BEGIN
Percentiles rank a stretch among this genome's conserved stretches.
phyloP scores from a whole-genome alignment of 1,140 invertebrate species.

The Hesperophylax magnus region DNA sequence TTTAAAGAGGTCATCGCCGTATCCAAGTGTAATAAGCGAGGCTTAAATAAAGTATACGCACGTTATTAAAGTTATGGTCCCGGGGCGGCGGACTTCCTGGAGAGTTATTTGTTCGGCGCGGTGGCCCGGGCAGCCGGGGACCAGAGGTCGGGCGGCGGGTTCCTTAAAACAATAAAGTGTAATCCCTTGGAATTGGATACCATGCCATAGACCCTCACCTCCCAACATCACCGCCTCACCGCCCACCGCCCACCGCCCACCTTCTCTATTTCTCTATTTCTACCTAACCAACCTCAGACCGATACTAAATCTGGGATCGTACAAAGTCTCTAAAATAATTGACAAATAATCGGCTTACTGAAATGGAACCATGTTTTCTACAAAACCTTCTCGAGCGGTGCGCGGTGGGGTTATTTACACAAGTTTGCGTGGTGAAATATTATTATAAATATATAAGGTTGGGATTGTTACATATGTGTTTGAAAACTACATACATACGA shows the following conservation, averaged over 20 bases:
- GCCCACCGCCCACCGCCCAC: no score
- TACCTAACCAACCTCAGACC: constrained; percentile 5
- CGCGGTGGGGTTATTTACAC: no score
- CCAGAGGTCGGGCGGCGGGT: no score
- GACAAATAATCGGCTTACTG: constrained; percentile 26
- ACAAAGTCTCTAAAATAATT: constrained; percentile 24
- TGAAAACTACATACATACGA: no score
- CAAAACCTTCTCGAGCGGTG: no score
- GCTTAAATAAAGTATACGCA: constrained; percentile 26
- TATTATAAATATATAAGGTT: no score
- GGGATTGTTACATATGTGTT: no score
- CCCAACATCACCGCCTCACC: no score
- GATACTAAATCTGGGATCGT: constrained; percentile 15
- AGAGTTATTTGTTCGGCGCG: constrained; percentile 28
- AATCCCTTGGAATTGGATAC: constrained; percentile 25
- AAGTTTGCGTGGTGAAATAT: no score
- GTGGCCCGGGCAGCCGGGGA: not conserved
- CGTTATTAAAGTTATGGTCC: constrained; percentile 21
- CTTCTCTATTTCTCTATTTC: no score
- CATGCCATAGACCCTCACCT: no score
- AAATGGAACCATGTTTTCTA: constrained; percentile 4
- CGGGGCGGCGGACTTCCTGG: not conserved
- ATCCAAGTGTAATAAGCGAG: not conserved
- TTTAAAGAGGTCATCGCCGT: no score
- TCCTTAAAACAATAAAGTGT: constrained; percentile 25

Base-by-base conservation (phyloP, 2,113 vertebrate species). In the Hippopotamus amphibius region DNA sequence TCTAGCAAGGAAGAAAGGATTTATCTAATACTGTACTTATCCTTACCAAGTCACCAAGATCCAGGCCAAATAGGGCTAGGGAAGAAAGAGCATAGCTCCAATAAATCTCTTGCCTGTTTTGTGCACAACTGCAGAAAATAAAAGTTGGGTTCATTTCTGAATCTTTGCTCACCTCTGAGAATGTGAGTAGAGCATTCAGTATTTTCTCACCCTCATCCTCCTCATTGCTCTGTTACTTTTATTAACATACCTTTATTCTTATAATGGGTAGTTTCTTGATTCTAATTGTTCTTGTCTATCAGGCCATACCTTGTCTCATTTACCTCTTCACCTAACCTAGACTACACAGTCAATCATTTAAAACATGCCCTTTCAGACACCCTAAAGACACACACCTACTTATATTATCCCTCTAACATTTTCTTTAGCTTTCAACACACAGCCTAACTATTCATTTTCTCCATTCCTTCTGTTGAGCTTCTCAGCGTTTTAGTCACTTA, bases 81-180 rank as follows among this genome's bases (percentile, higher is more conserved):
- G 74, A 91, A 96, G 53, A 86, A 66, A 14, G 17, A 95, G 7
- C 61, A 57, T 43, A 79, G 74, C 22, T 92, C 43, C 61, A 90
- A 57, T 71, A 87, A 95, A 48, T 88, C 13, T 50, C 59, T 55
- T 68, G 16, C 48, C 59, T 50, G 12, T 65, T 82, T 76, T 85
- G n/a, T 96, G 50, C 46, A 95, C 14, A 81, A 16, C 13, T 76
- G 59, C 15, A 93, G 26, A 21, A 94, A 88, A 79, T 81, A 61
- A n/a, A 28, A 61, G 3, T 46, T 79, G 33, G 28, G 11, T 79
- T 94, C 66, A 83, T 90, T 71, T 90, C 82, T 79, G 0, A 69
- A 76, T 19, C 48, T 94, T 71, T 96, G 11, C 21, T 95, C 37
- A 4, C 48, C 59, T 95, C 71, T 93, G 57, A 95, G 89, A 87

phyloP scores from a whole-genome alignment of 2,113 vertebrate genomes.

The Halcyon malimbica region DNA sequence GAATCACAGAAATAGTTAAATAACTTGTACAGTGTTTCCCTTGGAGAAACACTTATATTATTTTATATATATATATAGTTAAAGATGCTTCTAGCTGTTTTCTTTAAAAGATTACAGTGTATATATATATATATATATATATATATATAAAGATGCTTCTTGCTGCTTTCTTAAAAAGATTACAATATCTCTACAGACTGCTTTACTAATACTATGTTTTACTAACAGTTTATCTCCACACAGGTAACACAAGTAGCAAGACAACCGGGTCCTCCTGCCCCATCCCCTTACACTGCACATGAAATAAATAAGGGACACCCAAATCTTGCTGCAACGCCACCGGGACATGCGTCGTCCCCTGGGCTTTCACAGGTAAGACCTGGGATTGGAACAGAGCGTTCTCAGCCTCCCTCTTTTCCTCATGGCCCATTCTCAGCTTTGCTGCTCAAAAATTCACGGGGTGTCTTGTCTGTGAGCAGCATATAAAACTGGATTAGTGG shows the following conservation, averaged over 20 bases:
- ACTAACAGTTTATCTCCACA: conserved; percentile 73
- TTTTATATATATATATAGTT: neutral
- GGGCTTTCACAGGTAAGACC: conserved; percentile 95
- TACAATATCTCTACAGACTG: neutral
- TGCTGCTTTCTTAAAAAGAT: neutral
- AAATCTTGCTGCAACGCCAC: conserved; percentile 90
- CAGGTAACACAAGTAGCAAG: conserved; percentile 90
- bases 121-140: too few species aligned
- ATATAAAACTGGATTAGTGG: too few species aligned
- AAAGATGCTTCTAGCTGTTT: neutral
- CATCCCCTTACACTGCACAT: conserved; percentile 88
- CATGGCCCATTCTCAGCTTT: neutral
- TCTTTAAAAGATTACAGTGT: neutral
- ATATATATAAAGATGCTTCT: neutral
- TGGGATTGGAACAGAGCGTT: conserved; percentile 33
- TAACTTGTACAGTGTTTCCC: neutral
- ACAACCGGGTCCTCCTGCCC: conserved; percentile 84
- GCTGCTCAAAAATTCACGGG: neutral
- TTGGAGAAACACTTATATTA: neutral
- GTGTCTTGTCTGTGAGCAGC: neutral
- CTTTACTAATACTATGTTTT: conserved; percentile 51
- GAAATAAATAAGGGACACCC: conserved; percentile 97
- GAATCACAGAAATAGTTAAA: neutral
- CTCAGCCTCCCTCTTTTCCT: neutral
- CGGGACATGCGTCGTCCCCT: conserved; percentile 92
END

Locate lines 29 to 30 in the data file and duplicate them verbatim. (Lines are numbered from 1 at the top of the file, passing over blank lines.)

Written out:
Base-by-base conservation (phyloP, 2,113 vertebrate species). In the Hippopotamus amphibius region DNA sequence TCTAGCAAGGAAGAAAGGATTTATCTAATACTGTACTTATCCTTACCAAGTCACCAAGATCCAGGCCAAATAGGGCTAGGGAAGAAAGAGCATAGCTCCAATAAATCTCTTGCCTGTTTTGTGCACAACTGCAGAAAATAAAAGTTGGGTTCATTTCTGAATCTTTGCTCACCTCTGAGAATGTGAGTAGAGCATTCAGTATTTTCTCACCCTCATCCTCCTCATTGCTCTGTTACTTTTATTAACATACCTTTATTCTTATAATGGGTAGTTTCTTGATTCTAATTGTTCTTGTCTATCAGGCCATACCTTGTCTCATTTACCTCTTCACCTAACCTAGACTACACAGTCAATCATTTAAAACATGCCCTTTCAGACACCCTAAAGACACACACCTACTTATATTATCCCTCTAACATTTTCTTTAGCTTTCAACACACAGCCTAACTATTCATTTTCTCCATTCCTTCTGTTGAGCTTCTCAGCGTTTTAGTCACTTA, bases 81-180 rank as follows among this genome's bases (percentile, higher is more conserved):
- G 74, A 91, A 96, G 53, A 86, A 66, A 14, G 17, A 95, G 7